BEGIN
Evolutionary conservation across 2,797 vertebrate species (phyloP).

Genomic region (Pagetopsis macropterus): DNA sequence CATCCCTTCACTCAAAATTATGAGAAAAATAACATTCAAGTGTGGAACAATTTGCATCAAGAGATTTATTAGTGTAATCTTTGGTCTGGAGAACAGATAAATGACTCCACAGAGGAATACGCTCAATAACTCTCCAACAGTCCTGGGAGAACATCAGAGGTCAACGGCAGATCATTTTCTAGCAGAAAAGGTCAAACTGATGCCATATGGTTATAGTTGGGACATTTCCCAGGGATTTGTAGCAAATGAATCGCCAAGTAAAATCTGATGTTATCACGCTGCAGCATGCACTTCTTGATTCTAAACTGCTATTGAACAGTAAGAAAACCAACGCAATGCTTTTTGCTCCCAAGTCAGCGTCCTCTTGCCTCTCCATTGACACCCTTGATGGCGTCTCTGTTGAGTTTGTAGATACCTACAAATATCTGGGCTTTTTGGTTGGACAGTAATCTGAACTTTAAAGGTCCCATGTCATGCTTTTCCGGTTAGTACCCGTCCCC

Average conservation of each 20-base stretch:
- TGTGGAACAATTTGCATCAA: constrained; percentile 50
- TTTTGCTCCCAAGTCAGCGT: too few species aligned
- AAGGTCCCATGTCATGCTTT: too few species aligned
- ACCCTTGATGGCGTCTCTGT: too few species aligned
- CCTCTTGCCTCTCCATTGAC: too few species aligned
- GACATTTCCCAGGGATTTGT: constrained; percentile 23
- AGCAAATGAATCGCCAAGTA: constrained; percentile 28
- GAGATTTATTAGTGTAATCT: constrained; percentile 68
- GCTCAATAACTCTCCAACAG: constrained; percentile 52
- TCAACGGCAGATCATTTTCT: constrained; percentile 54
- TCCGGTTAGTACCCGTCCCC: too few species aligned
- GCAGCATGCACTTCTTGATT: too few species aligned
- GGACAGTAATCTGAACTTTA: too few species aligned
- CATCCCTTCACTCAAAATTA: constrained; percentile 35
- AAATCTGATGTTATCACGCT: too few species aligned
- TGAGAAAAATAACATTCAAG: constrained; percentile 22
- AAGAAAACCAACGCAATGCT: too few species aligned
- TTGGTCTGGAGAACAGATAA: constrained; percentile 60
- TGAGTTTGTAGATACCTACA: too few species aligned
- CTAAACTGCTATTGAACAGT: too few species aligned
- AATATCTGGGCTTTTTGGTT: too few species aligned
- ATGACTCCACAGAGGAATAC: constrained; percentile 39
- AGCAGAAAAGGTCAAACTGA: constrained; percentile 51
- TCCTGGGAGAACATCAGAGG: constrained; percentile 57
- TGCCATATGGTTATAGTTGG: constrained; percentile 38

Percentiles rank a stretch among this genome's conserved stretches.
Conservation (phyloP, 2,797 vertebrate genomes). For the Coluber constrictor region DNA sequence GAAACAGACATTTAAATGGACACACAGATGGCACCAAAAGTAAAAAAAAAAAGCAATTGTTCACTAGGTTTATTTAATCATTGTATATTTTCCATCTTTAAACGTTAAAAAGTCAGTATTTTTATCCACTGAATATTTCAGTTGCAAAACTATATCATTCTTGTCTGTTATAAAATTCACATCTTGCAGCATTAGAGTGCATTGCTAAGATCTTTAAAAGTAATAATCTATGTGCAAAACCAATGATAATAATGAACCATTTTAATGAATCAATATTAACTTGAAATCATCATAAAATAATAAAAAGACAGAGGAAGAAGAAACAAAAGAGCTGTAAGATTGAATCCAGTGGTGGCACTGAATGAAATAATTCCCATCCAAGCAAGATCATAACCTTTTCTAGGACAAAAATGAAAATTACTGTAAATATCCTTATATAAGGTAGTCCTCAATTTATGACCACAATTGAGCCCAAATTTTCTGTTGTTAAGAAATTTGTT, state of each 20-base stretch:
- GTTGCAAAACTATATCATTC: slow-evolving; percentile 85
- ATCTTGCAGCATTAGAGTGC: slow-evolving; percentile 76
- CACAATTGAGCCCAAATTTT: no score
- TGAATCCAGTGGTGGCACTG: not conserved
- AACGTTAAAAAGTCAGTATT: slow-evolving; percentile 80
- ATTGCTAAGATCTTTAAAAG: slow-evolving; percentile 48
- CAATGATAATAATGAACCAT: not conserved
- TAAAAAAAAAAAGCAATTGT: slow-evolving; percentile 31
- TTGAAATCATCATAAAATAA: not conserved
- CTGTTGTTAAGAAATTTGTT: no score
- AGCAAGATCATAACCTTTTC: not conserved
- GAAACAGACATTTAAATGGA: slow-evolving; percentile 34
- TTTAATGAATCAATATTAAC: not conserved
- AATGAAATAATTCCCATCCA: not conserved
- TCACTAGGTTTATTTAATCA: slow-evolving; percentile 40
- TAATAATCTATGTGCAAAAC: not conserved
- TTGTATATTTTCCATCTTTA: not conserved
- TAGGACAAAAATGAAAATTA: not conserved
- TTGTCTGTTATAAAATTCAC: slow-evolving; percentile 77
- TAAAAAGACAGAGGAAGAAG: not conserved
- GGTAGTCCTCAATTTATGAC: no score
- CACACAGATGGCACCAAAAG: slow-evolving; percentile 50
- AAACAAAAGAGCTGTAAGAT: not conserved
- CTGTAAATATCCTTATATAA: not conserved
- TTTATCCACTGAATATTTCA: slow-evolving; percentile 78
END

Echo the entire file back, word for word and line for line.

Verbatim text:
Evolutionary conservation across 2,797 vertebrate species (phyloP).

Genomic region (Pagetopsis macropterus): DNA sequence CATCCCTTCACTCAAAATTATGAGAAAAATAACATTCAAGTGTGGAACAATTTGCATCAAGAGATTTATTAGTGTAATCTTTGGTCTGGAGAACAGATAAATGACTCCACAGAGGAATACGCTCAATAACTCTCCAACAGTCCTGGGAGAACATCAGAGGTCAACGGCAGATCATTTTCTAGCAGAAAAGGTCAAACTGATGCCATATGGTTATAGTTGGGACATTTCCCAGGGATTTGTAGCAAATGAATCGCCAAGTAAAATCTGATGTTATCACGCTGCAGCATGCACTTCTTGATTCTAAACTGCTATTGAACAGTAAGAAAACCAACGCAATGCTTTTTGCTCCCAAGTCAGCGTCCTCTTGCCTCTCCATTGACACCCTTGATGGCGTCTCTGTTGAGTTTGTAGATACCTACAAATATCTGGGCTTTTTGGTTGGACAGTAATCTGAACTTTAAAGGTCCCATGTCATGCTTTTCCGGTTAGTACCCGTCCCC

Average conservation of each 20-base stretch:
- TGTGGAACAATTTGCATCAA: constrained; percentile 50
- TTTTGCTCCCAAGTCAGCGT: too few species aligned
- AAGGTCCCATGTCATGCTTT: too few species aligned
- ACCCTTGATGGCGTCTCTGT: too few species aligned
- CCTCTTGCCTCTCCATTGAC: too few species aligned
- GACATTTCCCAGGGATTTGT: constrained; percentile 23
- AGCAAATGAATCGCCAAGTA: constrained; percentile 28
- GAGATTTATTAGTGTAATCT: constrained; percentile 68
- GCTCAATAACTCTCCAACAG: constrained; percentile 52
- TCAACGGCAGATCATTTTCT: constrained; percentile 54
- TCCGGTTAGTACCCGTCCCC: too few species aligned
- GCAGCATGCACTTCTTGATT: too few species aligned
- GGACAGTAATCTGAACTTTA: too few species aligned
- CATCCCTTCACTCAAAATTA: constrained; percentile 35
- AAATCTGATGTTATCACGCT: too few species aligned
- TGAGAAAAATAACATTCAAG: constrained; percentile 22
- AAGAAAACCAACGCAATGCT: too few species aligned
- TTGGTCTGGAGAACAGATAA: constrained; percentile 60
- TGAGTTTGTAGATACCTACA: too few species aligned
- CTAAACTGCTATTGAACAGT: too few species aligned
- AATATCTGGGCTTTTTGGTT: too few species aligned
- ATGACTCCACAGAGGAATAC: constrained; percentile 39
- AGCAGAAAAGGTCAAACTGA: constrained; percentile 51
- TCCTGGGAGAACATCAGAGG: constrained; percentile 57
- TGCCATATGGTTATAGTTGG: constrained; percentile 38

Percentiles rank a stretch among this genome's conserved stretches.
Conservation (phyloP, 2,797 vertebrate genomes). For the Coluber constrictor region DNA sequence GAAACAGACATTTAAATGGACACACAGATGGCACCAAAAGTAAAAAAAAAAAGCAATTGTTCACTAGGTTTATTTAATCATTGTATATTTTCCATCTTTAAACGTTAAAAAGTCAGTATTTTTATCCACTGAATATTTCAGTTGCAAAACTATATCATTCTTGTCTGTTATAAAATTCACATCTTGCAGCATTAGAGTGCATTGCTAAGATCTTTAAAAGTAATAATCTATGTGCAAAACCAATGATAATAATGAACCATTTTAATGAATCAATATTAACTTGAAATCATCATAAAATAATAAAAAGACAGAGGAAGAAGAAACAAAAGAGCTGTAAGATTGAATCCAGTGGTGGCACTGAATGAAATAATTCCCATCCAAGCAAGATCATAACCTTTTCTAGGACAAAAATGAAAATTACTGTAAATATCCTTATATAAGGTAGTCCTCAATTTATGACCACAATTGAGCCCAAATTTTCTGTTGTTAAGAAATTTGTT, state of each 20-base stretch:
- GTTGCAAAACTATATCATTC: slow-evolving; percentile 85
- ATCTTGCAGCATTAGAGTGC: slow-evolving; percentile 76
- CACAATTGAGCCCAAATTTT: no score
- TGAATCCAGTGGTGGCACTG: not conserved
- AACGTTAAAAAGTCAGTATT: slow-evolving; percentile 80
- ATTGCTAAGATCTTTAAAAG: slow-evolving; percentile 48
- CAATGATAATAATGAACCAT: not conserved
- TAAAAAAAAAAAGCAATTGT: slow-evolving; percentile 31
- TTGAAATCATCATAAAATAA: not conserved
- CTGTTGTTAAGAAATTTGTT: no score
- AGCAAGATCATAACCTTTTC: not conserved
- GAAACAGACATTTAAATGGA: slow-evolving; percentile 34
- TTTAATGAATCAATATTAAC: not conserved
- AATGAAATAATTCCCATCCA: not conserved
- TCACTAGGTTTATTTAATCA: slow-evolving; percentile 40
- TAATAATCTATGTGCAAAAC: not conserved
- TTGTATATTTTCCATCTTTA: not conserved
- TAGGACAAAAATGAAAATTA: not conserved
- TTGTCTGTTATAAAATTCAC: slow-evolving; percentile 77
- TAAAAAGACAGAGGAAGAAG: not conserved
- GGTAGTCCTCAATTTATGAC: no score
- CACACAGATGGCACCAAAAG: slow-evolving; percentile 50
- AAACAAAAGAGCTGTAAGAT: not conserved
- CTGTAAATATCCTTATATAA: not conserved
- TTTATCCACTGAATATTTCA: slow-evolving; percentile 78